Writing for direct mail isn’t the same as blogging, or writing the great Canadian novel. Direct mail has a specific purpose – usually convincing the reader to hand over his or her hard-earned cash for your product or service – and there are proven techniques for making it work.
It would be impossible to explain all the intricacies of writing a winning direct mail piece, but here are a few tips to help steer you in the right direction:
- Begin your writing on the envelope. A brief “teaser” on the envelope can go a long way toward persuading the reader to open it. Because remember, zero per cent of all mailings that don’t get opened result in sales.
- Write about the reader, not about your company or product. Sure, you do have to mention what it is you’re selling at some point, but do it in a way that emphasizes benefits rather thanfeatures. For example, you’re not selling a shoe with an air-cushion sole; you’re selling relief from aching feet.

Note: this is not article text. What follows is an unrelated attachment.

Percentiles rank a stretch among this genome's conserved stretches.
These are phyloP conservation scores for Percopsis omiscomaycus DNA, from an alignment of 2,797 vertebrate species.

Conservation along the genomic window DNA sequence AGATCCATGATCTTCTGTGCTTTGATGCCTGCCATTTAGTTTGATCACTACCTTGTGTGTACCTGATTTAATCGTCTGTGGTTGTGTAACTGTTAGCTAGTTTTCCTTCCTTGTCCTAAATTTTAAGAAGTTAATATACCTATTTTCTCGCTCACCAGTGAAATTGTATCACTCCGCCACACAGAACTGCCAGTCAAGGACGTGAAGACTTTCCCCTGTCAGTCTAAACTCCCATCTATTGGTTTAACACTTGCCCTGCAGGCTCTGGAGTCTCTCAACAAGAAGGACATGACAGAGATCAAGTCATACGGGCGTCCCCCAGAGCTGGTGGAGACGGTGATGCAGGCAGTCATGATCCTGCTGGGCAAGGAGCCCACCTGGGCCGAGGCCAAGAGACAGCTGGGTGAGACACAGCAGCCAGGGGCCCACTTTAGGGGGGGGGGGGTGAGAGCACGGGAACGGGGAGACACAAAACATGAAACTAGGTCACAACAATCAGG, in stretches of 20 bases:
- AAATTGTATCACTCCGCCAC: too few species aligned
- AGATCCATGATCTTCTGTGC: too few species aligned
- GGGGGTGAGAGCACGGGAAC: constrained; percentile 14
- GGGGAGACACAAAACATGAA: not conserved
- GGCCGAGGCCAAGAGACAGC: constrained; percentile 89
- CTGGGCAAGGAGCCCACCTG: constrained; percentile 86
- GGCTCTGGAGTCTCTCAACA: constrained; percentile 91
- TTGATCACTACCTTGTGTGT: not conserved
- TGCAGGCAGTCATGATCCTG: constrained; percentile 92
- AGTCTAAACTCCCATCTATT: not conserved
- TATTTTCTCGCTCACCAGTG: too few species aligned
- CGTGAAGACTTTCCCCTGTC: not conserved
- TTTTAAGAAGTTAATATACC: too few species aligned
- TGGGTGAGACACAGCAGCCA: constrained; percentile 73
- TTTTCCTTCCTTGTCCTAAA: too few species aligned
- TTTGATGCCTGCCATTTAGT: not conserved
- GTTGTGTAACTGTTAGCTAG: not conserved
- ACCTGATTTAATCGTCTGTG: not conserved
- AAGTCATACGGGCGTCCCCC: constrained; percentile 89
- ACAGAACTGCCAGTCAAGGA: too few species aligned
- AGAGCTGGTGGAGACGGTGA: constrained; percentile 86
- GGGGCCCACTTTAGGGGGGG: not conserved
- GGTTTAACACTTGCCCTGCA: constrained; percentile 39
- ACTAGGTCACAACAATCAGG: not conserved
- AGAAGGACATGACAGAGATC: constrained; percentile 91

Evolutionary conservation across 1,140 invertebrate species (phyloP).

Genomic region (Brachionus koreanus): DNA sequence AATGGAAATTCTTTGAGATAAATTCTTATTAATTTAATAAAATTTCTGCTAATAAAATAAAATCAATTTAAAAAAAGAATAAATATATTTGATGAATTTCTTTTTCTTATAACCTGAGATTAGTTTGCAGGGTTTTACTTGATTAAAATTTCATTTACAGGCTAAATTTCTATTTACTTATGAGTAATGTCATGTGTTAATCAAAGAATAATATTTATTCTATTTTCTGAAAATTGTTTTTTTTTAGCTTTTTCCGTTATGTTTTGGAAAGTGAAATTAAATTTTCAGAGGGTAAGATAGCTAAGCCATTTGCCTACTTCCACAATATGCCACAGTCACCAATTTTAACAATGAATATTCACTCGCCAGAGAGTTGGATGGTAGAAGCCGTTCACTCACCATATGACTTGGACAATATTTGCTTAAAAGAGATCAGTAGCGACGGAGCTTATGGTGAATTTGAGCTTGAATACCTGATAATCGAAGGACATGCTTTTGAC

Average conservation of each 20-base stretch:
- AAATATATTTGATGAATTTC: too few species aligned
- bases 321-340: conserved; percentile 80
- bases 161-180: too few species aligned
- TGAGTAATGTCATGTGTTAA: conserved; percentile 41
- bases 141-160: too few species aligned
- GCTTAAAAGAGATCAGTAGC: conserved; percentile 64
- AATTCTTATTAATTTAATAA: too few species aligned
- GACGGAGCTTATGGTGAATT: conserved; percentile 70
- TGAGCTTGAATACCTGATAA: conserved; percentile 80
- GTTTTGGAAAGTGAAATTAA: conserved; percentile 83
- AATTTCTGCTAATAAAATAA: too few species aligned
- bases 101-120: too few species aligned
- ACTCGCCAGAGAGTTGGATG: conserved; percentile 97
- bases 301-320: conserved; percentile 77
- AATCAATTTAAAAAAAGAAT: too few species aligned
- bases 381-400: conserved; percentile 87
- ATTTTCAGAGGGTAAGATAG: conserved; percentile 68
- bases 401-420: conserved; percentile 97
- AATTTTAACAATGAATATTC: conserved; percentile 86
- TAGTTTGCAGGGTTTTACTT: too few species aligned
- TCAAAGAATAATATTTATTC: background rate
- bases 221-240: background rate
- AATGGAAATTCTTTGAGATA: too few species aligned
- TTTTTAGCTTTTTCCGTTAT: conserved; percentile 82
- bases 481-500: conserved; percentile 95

- Offer something for free. “Order now and get my free report!” “Let’s meet for coffee – on us!” “Call now for a free trial!”
- Include a postscript (P.S.) where you re-state your offer. Studies have shown that when people read letters, they read the salutation first and the postscript second. So state your main benefit, your call to action and, if possible, some sort of guarantee.
To learn more about how you can use direct mail to turbo-charge your marketing, or if you’d like help with any of your marketing materials, click here to request a free consultation.
By the way, if you found this useful or interesting (or both), you may also want to read “How to Boost Your Profits With Direct Mail.”